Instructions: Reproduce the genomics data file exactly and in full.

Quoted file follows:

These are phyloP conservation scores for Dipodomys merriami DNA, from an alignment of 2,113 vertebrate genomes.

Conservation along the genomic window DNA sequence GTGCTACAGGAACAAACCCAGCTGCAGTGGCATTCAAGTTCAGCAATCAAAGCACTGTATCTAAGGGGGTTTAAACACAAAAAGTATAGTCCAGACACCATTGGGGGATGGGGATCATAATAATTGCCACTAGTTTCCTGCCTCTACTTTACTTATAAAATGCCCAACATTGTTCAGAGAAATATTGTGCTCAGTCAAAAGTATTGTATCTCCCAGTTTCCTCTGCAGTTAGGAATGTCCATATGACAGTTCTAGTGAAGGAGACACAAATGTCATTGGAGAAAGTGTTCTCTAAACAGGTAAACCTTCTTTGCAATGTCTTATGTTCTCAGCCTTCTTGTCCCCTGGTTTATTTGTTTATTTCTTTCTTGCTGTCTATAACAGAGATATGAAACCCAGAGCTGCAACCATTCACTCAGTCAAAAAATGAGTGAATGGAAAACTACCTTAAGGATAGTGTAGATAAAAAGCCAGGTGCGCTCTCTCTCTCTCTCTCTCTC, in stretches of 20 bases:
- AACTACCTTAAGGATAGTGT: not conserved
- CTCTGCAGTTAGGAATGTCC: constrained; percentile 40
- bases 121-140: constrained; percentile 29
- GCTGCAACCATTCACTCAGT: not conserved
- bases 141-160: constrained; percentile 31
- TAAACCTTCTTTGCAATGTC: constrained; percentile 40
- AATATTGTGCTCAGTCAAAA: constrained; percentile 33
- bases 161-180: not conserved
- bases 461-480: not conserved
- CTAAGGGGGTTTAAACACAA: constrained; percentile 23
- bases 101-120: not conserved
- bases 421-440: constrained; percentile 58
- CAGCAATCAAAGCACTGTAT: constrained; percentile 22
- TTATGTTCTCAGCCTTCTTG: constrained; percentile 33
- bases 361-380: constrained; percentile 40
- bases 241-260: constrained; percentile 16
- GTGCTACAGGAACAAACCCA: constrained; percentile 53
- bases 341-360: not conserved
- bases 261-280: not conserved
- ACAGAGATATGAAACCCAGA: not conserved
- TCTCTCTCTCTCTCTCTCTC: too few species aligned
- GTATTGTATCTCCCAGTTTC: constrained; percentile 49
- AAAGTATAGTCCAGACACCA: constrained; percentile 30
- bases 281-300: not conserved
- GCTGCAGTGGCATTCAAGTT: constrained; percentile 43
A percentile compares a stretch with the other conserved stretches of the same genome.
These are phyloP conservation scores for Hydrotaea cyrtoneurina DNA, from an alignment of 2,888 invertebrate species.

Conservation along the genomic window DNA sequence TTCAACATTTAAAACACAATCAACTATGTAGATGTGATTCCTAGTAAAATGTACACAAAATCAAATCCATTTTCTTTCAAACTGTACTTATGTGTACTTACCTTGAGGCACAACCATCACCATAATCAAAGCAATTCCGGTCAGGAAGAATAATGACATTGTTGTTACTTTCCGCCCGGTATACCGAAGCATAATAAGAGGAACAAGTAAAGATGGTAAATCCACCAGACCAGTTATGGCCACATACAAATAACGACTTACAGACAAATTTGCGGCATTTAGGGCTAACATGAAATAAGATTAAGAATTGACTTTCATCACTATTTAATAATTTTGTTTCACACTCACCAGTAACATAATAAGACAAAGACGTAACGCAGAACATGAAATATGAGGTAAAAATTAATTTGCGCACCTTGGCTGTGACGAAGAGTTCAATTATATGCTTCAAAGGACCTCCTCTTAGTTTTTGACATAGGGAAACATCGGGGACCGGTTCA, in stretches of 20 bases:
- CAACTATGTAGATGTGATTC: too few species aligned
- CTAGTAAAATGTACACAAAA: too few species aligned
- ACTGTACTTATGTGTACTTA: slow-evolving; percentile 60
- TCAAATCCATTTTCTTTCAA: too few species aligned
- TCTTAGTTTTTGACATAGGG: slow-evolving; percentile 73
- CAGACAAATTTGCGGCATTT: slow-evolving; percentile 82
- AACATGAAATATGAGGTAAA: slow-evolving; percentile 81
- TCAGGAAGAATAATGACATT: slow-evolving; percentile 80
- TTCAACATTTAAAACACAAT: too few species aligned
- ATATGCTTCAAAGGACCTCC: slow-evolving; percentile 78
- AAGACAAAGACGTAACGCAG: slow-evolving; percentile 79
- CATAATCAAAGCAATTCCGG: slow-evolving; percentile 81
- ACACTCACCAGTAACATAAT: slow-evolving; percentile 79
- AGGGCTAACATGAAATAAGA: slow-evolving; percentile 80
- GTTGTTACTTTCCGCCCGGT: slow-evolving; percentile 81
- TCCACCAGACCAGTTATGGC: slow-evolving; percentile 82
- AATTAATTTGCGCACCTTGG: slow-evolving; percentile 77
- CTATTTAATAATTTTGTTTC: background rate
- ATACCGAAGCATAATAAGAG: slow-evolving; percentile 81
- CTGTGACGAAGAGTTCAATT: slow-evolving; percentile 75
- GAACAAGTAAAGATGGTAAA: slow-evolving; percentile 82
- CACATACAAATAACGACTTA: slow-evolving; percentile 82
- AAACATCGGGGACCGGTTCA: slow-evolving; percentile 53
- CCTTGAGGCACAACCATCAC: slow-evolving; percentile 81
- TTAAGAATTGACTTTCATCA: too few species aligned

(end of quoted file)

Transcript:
These are phyloP conservation scores for Dipodomys merriami DNA, from an alignment of 2,113 vertebrate genomes.

Conservation along the genomic window DNA sequence GTGCTACAGGAACAAACCCAGCTGCAGTGGCATTCAAGTTCAGCAATCAAAGCACTGTATCTAAGGGGGTTTAAACACAAAAAGTATAGTCCAGACACCATTGGGGGATGGGGATCATAATAATTGCCACTAGTTTCCTGCCTCTACTTTACTTATAAAATGCCCAACATTGTTCAGAGAAATATTGTGCTCAGTCAAAAGTATTGTATCTCCCAGTTTCCTCTGCAGTTAGGAATGTCCATATGACAGTTCTAGTGAAGGAGACACAAATGTCATTGGAGAAAGTGTTCTCTAAACAGGTAAACCTTCTTTGCAATGTCTTATGTTCTCAGCCTTCTTGTCCCCTGGTTTATTTGTTTATTTCTTTCTTGCTGTCTATAACAGAGATATGAAACCCAGAGCTGCAACCATTCACTCAGTCAAAAAATGAGTGAATGGAAAACTACCTTAAGGATAGTGTAGATAAAAAGCCAGGTGCGCTCTCTCTCTCTCTCTCTCTC, in stretches of 20 bases:
- AACTACCTTAAGGATAGTGT: not conserved
- CTCTGCAGTTAGGAATGTCC: constrained; percentile 40
- bases 121-140: constrained; percentile 29
- GCTGCAACCATTCACTCAGT: not conserved
- bases 141-160: constrained; percentile 31
- TAAACCTTCTTTGCAATGTC: constrained; percentile 40
- AATATTGTGCTCAGTCAAAA: constrained; percentile 33
- bases 161-180: not conserved
- bases 461-480: not conserved
- CTAAGGGGGTTTAAACACAA: constrained; percentile 23
- bases 101-120: not conserved
- bases 421-440: constrained; percentile 58
- CAGCAATCAAAGCACTGTAT: constrained; percentile 22
- TTATGTTCTCAGCCTTCTTG: constrained; percentile 33
- bases 361-380: constrained; percentile 40
- bases 241-260: constrained; percentile 16
- GTGCTACAGGAACAAACCCA: constrained; percentile 53
- bases 341-360: not conserved
- bases 261-280: not conserved
- ACAGAGATATGAAACCCAGA: not conserved
- TCTCTCTCTCTCTCTCTCTC: too few species aligned
- GTATTGTATCTCCCAGTTTC: constrained; percentile 49
- AAAGTATAGTCCAGACACCA: constrained; percentile 30
- bases 281-300: not conserved
- GCTGCAGTGGCATTCAAGTT: constrained; percentile 43
A percentile compares a stretch with the other conserved stretches of the same genome.
These are phyloP conservation scores for Hydrotaea cyrtoneurina DNA, from an alignment of 2,888 invertebrate species.

Conservation along the genomic window DNA sequence TTCAACATTTAAAACACAATCAACTATGTAGATGTGATTCCTAGTAAAATGTACACAAAATCAAATCCATTTTCTTTCAAACTGTACTTATGTGTACTTACCTTGAGGCACAACCATCACCATAATCAAAGCAATTCCGGTCAGGAAGAATAATGACATTGTTGTTACTTTCCGCCCGGTATACCGAAGCATAATAAGAGGAACAAGTAAAGATGGTAAATCCACCAGACCAGTTATGGCCACATACAAATAACGACTTACAGACAAATTTGCGGCATTTAGGGCTAACATGAAATAAGATTAAGAATTGACTTTCATCACTATTTAATAATTTTGTTTCACACTCACCAGTAACATAATAAGACAAAGACGTAACGCAGAACATGAAATATGAGGTAAAAATTAATTTGCGCACCTTGGCTGTGACGAAGAGTTCAATTATATGCTTCAAAGGACCTCCTCTTAGTTTTTGACATAGGGAAACATCGGGGACCGGTTCA, in stretches of 20 bases:
- CAACTATGTAGATGTGATTC: too few species aligned
- CTAGTAAAATGTACACAAAA: too few species aligned
- ACTGTACTTATGTGTACTTA: slow-evolving; percentile 60
- TCAAATCCATTTTCTTTCAA: too few species aligned
- TCTTAGTTTTTGACATAGGG: slow-evolving; percentile 73
- CAGACAAATTTGCGGCATTT: slow-evolving; percentile 82
- AACATGAAATATGAGGTAAA: slow-evolving; percentile 81
- TCAGGAAGAATAATGACATT: slow-evolving; percentile 80
- TTCAACATTTAAAACACAAT: too few species aligned
- ATATGCTTCAAAGGACCTCC: slow-evolving; percentile 78
- AAGACAAAGACGTAACGCAG: slow-evolving; percentile 79
- CATAATCAAAGCAATTCCGG: slow-evolving; percentile 81
- ACACTCACCAGTAACATAAT: slow-evolving; percentile 79
- AGGGCTAACATGAAATAAGA: slow-evolving; percentile 80
- GTTGTTACTTTCCGCCCGGT: slow-evolving; percentile 81
- TCCACCAGACCAGTTATGGC: slow-evolving; percentile 82
- AATTAATTTGCGCACCTTGG: slow-evolving; percentile 77
- CTATTTAATAATTTTGTTTC: background rate
- ATACCGAAGCATAATAAGAG: slow-evolving; percentile 81
- CTGTGACGAAGAGTTCAATT: slow-evolving; percentile 75
- GAACAAGTAAAGATGGTAAA: slow-evolving; percentile 82
- CACATACAAATAACGACTTA: slow-evolving; percentile 82
- AAACATCGGGGACCGGTTCA: slow-evolving; percentile 53
- CCTTGAGGCACAACCATCAC: slow-evolving; percentile 81
- TTAAGAATTGACTTTCATCA: too few species aligned